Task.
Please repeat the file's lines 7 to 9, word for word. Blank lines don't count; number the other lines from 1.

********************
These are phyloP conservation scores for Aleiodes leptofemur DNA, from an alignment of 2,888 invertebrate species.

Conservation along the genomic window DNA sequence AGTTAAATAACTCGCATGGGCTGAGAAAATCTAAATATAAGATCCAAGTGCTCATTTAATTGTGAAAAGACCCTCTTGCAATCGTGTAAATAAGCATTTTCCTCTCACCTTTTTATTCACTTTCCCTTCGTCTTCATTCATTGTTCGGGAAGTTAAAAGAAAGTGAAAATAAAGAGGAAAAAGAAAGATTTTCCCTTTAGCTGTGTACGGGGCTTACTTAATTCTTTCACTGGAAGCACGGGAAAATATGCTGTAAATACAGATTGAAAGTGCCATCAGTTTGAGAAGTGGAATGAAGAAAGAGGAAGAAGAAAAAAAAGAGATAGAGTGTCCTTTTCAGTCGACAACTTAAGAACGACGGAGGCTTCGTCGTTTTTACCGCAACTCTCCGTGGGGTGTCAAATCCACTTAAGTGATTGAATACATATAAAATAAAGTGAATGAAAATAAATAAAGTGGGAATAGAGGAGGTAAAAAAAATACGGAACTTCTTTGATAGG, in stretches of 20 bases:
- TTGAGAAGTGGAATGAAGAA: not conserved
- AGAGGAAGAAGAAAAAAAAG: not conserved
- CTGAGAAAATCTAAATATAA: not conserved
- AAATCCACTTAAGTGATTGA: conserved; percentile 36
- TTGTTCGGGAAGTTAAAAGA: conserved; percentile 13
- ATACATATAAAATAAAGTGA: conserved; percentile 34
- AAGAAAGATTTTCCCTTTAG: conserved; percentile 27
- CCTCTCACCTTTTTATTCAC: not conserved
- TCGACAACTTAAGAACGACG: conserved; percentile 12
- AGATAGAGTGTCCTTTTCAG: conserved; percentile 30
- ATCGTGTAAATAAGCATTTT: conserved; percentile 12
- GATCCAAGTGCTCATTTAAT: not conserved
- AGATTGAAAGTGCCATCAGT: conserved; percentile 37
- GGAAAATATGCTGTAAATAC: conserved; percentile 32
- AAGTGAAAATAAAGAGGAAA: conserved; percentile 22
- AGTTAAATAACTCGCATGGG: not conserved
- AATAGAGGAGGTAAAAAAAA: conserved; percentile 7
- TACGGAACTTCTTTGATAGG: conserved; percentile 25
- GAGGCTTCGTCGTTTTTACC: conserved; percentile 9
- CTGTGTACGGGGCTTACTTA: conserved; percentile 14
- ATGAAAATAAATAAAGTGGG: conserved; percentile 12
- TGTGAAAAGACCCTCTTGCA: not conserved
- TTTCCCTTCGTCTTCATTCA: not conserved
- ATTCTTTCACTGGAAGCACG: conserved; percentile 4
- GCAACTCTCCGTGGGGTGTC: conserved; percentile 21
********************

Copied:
- TTGTTCGGGAAGTTAAAAGA: conserved; percentile 13
- ATACATATAAAATAAAGTGA: conserved; percentile 34
- AAGAAAGATTTTCCCTTTAG: conserved; percentile 27